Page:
New research challenges more than three centuries of sperm movement theories. Human sperm appears to swim like wiggling eels under a microscope, tails gyrating to and fro as they seek an egg to fertilize. But do you know how sperm move?
For 350 years, sperms were thought to move by wiggling their tails like eels. However, studies show that they roll forward like a spinning top.
Swimming Inside a Human Body
Antonie van Leeuwenhoek, a Dutch scientist known as the father of microbiology, was the first to observe human sperm up close. Van Leeuwenhoek used his newly developed microscope to examine his sperm in 1677, discovering that the fluid was filled with tiny, wiggling cells for the first time.
A 2D microscope revealed that the sperm were propelled by tails that wiggled side to side as the sperm head rotated. This was understanding how human sperm moved for the next 343 years.
Many scientists have postulated that there is likely to be a very important 3D element to how the sperm tail moves, but to date we have not had the technology to reliably make such measurements.Allan Pacey, Professor of Andrology at the University of Sheffield in England
Gadêlha and his colleagues at the Universidad Nacional Autónoma de México began the research with “blue-sky exploration,” according to Gadêlha. They captured human sperm swimming on a microscope slide using three-dimensional imaging techniques and a high-speed camera capable of capturing 55,000 frames per second.
What we found was something utterly surprising, because it completely broke with our belief system.Hermes Gadêlha, a mathematician at the University of Bristol in the UK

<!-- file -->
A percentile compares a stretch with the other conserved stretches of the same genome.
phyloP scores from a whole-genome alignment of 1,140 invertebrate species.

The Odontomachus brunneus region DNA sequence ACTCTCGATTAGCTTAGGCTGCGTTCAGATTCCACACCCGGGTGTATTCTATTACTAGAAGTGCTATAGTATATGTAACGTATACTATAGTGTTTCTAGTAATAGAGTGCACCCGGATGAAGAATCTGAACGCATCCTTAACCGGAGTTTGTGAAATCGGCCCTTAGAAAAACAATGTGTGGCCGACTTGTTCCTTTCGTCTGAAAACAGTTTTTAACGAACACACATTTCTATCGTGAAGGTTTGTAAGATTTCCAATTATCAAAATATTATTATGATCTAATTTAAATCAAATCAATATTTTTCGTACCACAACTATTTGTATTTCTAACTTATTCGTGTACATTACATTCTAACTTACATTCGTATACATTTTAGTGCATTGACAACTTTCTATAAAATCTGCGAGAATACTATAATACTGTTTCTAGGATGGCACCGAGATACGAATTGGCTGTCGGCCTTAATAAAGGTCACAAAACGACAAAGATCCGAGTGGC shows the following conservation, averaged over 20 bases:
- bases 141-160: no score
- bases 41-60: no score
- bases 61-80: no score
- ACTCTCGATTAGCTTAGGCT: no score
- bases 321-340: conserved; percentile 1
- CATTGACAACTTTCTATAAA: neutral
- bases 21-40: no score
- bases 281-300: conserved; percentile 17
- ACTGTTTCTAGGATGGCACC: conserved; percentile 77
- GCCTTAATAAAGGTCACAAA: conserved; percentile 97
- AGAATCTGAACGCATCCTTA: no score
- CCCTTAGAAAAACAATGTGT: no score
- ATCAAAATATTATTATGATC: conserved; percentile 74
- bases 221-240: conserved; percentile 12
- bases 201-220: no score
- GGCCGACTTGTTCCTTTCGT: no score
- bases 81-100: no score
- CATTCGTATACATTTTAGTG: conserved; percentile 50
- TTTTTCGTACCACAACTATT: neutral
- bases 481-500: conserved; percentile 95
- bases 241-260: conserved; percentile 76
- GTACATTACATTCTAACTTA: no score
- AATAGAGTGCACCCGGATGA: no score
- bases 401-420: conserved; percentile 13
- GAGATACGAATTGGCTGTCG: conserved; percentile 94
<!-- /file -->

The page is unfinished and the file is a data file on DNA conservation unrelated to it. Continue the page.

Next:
The sperm tails were not whipping side to side. They could only beat in one direction instead. To extract forward motion from this asymmetrical tail movement, the sperm head rotated jitterily at the same time as the tail rotated. The head and the tail rotation are two separate movements controlled by two different cellular mechanisms, according to Gadêlha. The result resembles a spinning otter or a rotating drill bit when they come together. The one-sided tail movement evens out over a 360-degree rotation, adding to forward propulsion.
The sperm is not even swimming, the sperm is drilling into the fluid.Hermes Gadêlha, a mathematician at the University of Bristol in the UK
(Source: Live Science)
Technically, how the sperm moves is known as precession, which means that it rotates around an axis, but that axis of rotation is changing. The planets do this as they revolve around the sun, but a more familiar example is a spinning top, which wobbles and dances across the floor as it rotates on its tip.
It’s important to note that on their journey to the egg that sperm will swim through a much more complex environment than the drop of fluid in which they were observed for this study, In the woman’s body, they will have to swim in narrow channels of very sticky fluid in the cervix, walls of undulating cells in the fallopian tubes, as well have to cope with muscular contractions and fluid being pushed along (by the wafting tops of cells called cilia) in the opposite direction to where they want to go. However, if they are indeed able to drill their way forward, I can now see in much better clarity how sperm might cope with this assault course in order to reach the egg and be able to get inside it.Allan Pacey, Professor of Andrology at the University of Sheffield in England
Sperm motility, or the ability of sperm to move, is one of the critical metrics fertility doctors consider when assessing male fertility, according to Gadêlha. The rolling of the sperm’s head isn’t currently considered in any of these metrics, but further research may reveal certain defects that disrupt this rotation and thus stymie the sperm’s movement.
According to Pacey, fertility clinics use 2D microscopy, and more research is needed to determine whether 3D microscopy could benefit their analysis.
Certainly, any 3D approach would have to be quick, cheap and automated to have any clinical value, But regardless of this, this paper is certainly a step in the right direction.Hermes Gadêlha, a mathematician at the University of Bristol in the UK
(Source: Live Science)